Oil prices rebounded early on Wednesday, rising by more than 1 percent, as nearly 80 percent of the total crude oil production in the U.S. Gulf of Mexico remains shut-in more than a week after Hurricane Ida made landfall in Louisiana.
As of 8:07 a.m. EDT, the prompt price of the U.S. benchmark, WTI Crude, traded above $69 per barrel, at $69.24, up 1.43% on the day. The price of Brent Crude was $72.48, up by 1.21%.
Oil was also supported by reports in recent hours that protests at various key Libyan oil terminals have disrupted loadings on tankers or the entire oil export operations.
Protesters at the Es Sider terminal have derailed the loading of a Suezmax tanker, Yannis P, sources familiar with the situation told Bloomberg on Wednesday.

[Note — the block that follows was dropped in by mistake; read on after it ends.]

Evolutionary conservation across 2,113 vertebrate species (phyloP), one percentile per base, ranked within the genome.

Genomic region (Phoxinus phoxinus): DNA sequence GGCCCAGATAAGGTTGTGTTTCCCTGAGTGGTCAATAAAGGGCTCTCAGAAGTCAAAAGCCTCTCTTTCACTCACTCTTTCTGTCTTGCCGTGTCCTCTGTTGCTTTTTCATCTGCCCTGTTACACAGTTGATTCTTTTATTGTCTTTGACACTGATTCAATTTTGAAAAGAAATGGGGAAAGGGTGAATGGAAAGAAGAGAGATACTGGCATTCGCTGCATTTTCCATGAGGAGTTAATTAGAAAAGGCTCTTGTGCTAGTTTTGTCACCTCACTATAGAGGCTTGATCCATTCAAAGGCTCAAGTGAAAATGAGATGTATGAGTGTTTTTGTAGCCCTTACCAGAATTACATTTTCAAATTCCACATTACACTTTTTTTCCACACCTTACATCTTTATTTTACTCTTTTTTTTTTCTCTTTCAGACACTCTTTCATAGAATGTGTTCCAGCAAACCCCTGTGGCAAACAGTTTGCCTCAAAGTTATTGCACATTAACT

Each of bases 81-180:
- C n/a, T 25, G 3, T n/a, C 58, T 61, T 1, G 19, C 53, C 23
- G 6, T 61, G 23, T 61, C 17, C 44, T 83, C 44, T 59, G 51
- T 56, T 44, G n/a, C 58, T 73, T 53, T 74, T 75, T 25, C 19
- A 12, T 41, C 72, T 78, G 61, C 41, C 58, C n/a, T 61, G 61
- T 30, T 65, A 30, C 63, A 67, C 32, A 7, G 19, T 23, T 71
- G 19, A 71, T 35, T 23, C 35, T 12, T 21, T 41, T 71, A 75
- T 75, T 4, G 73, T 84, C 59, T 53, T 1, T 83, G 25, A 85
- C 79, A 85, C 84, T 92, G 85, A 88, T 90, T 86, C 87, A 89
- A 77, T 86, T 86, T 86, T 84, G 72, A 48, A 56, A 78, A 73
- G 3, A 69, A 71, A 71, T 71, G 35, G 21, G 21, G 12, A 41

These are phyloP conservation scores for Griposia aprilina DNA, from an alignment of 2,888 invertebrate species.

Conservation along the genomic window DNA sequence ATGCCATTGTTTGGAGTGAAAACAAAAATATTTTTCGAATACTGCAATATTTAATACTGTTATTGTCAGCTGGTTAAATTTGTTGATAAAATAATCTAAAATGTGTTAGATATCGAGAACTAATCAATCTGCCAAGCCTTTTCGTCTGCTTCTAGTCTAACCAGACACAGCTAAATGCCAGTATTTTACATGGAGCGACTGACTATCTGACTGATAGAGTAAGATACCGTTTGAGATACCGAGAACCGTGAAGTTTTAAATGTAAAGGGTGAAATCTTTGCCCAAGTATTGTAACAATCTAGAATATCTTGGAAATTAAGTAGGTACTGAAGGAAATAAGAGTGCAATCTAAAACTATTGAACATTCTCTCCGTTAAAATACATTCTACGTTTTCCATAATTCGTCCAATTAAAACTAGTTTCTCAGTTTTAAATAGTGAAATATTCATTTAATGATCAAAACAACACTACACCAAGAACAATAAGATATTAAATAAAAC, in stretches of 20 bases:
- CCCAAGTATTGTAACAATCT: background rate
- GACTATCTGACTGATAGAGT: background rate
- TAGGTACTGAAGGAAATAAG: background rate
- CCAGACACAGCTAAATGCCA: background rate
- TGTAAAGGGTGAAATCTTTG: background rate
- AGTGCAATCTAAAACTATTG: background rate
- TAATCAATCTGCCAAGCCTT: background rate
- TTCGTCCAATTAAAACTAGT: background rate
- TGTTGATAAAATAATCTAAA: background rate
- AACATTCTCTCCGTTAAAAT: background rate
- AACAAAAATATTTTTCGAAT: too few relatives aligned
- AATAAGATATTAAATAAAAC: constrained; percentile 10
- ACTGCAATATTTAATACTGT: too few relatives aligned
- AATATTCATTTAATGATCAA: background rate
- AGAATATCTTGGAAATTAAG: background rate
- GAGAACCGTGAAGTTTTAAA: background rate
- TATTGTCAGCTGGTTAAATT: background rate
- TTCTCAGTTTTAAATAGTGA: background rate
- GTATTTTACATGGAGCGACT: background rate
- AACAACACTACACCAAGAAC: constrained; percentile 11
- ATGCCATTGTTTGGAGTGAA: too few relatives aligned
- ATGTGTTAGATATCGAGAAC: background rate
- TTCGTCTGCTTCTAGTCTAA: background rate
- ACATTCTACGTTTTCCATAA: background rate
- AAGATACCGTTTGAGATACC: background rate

According to oil engineers at the oil ports of Es Sider and Hariga who spoke to Reuters, protesters blocked exports at those ports. Three tankers are waiting to load at Es Sider and one at Hariga, according to Reuters’ sources.
At the same time, the slow resumption of U.S. Gulf of Mexico’s crude oil production after Hurricane Ida also supported oil prices.
As of Tuesday, a total of 1.44 million barrels per day (bpd) of oil production was still shut-in, equal to 79.33 percent of all U.S. Gulf of Mexico production, data from the Bureau of Safety and Environmental Enforcement (BSEE) showed.
Also as of Tuesday, five refineries in Louisiana remain shut, accounting for about 1.0 million bpd of refinery capacity, or 6 percent of the total U.S. operable refining capacity, the Department of Energy said in its latest update.
“So far Hurricane Ida has resulted in 19.2MMbbls of production being lost, and with output still set to take a while to recover, these losses will only grow. Refinery operations appear to be making a quicker recovery,” ING strategists Warren Patterson and Wenyu Yao said early on Wednesday.